Topic: Teachers College

June 23, 2011

High-ability high school juniors and seniors will have the opportunity to earn a high school Academic Honors Diploma and acquire more than a year's worth of credit toward a bachelor's degree through the Indiana Academy's new Nonresidential Early College Program (NECP).

Students must enter as juniors and should live within commuting distance of the Indiana Academy for Science, Mathematics, and Humanities. They are encouraged to apply now for the NECP Class of 2013. The NECP will begin this year, with classes starting Aug. 8. Orientation meetings for parents and students are scheduled Aug. 3–5.

David Williams, executive co-director of Indiana Academy, said students can earn 60-plus college credits through the program, which allows attendees to take courses at the Academy during the school day without having to live in a residence hall. A total of 44 courses are offered for dual credit through the program— the result of the academy's exclusive position as part of Ball State University serving only high-ability high school students.

"NECP is uniquely situated to provide these students the opportunity to earn more than a year's worth of college hours within an academic curriculum specifically designed to meet their needs," Williams said.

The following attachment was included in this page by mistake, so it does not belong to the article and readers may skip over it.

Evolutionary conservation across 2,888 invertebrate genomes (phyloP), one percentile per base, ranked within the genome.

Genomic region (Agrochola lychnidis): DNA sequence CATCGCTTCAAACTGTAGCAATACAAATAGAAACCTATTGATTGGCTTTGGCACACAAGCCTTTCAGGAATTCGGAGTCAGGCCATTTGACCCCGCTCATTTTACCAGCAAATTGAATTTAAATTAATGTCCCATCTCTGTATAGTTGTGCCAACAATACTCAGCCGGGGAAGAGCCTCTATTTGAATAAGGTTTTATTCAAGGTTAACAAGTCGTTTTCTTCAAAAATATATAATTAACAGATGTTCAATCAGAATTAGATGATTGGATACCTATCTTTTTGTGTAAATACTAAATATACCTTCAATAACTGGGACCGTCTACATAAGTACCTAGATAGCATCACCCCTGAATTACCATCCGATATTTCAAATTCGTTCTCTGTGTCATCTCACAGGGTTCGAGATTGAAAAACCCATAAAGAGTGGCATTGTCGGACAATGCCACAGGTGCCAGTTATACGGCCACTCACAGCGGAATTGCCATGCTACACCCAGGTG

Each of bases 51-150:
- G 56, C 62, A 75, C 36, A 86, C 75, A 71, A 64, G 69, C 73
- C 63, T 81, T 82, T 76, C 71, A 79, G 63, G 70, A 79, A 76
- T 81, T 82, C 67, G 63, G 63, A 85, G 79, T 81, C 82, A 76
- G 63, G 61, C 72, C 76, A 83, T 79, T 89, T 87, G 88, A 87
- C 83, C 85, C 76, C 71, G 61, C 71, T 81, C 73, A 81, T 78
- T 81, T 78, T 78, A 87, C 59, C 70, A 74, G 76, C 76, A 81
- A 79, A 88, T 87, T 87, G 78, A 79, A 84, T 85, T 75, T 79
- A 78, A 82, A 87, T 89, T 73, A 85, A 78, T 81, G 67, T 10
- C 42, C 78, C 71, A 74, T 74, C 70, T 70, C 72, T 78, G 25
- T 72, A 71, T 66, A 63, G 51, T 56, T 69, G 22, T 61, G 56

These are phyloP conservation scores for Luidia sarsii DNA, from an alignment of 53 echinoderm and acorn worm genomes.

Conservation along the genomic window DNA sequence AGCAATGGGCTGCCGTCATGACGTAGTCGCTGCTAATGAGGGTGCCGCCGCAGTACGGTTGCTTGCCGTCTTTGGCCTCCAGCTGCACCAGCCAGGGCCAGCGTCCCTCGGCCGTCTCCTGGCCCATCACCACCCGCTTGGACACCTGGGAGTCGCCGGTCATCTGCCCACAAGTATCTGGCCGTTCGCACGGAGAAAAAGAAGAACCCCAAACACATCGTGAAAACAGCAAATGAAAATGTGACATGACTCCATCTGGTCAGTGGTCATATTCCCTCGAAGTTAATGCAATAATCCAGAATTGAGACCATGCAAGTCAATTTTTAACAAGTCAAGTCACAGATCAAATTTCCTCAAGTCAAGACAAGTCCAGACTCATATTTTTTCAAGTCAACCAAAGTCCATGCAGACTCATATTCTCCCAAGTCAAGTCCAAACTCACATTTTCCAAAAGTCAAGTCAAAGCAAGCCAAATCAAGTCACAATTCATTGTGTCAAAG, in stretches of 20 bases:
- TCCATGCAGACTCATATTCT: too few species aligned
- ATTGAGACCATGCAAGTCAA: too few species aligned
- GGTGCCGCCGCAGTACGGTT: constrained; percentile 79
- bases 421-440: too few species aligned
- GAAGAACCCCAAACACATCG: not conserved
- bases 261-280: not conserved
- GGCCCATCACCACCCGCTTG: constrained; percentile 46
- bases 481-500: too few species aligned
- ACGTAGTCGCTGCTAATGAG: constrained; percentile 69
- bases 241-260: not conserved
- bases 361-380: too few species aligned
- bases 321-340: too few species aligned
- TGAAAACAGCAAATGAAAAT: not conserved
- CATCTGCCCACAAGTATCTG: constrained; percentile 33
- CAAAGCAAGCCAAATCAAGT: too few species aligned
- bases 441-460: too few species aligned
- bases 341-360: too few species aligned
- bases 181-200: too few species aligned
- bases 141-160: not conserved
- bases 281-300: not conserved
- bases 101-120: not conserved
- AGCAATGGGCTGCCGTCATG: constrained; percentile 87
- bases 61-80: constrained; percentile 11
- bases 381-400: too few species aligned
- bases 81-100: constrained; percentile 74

The enrollment goal for this new program is 15–20 students. The residential portion of the academy's program serves as a high school for approximately 300 gifted juniors and seniors from all part of Indiana. All high school students in Indiana are eligible for NECP but must supply their own daily transportation to the academy.

The academy will be responsible for administering NECP, including providing counseling services, enforcing discipline policies and communicating with students' parents. Those interested can learn more about NECP on the Indiana Academy website.

By Mallory Sturgeon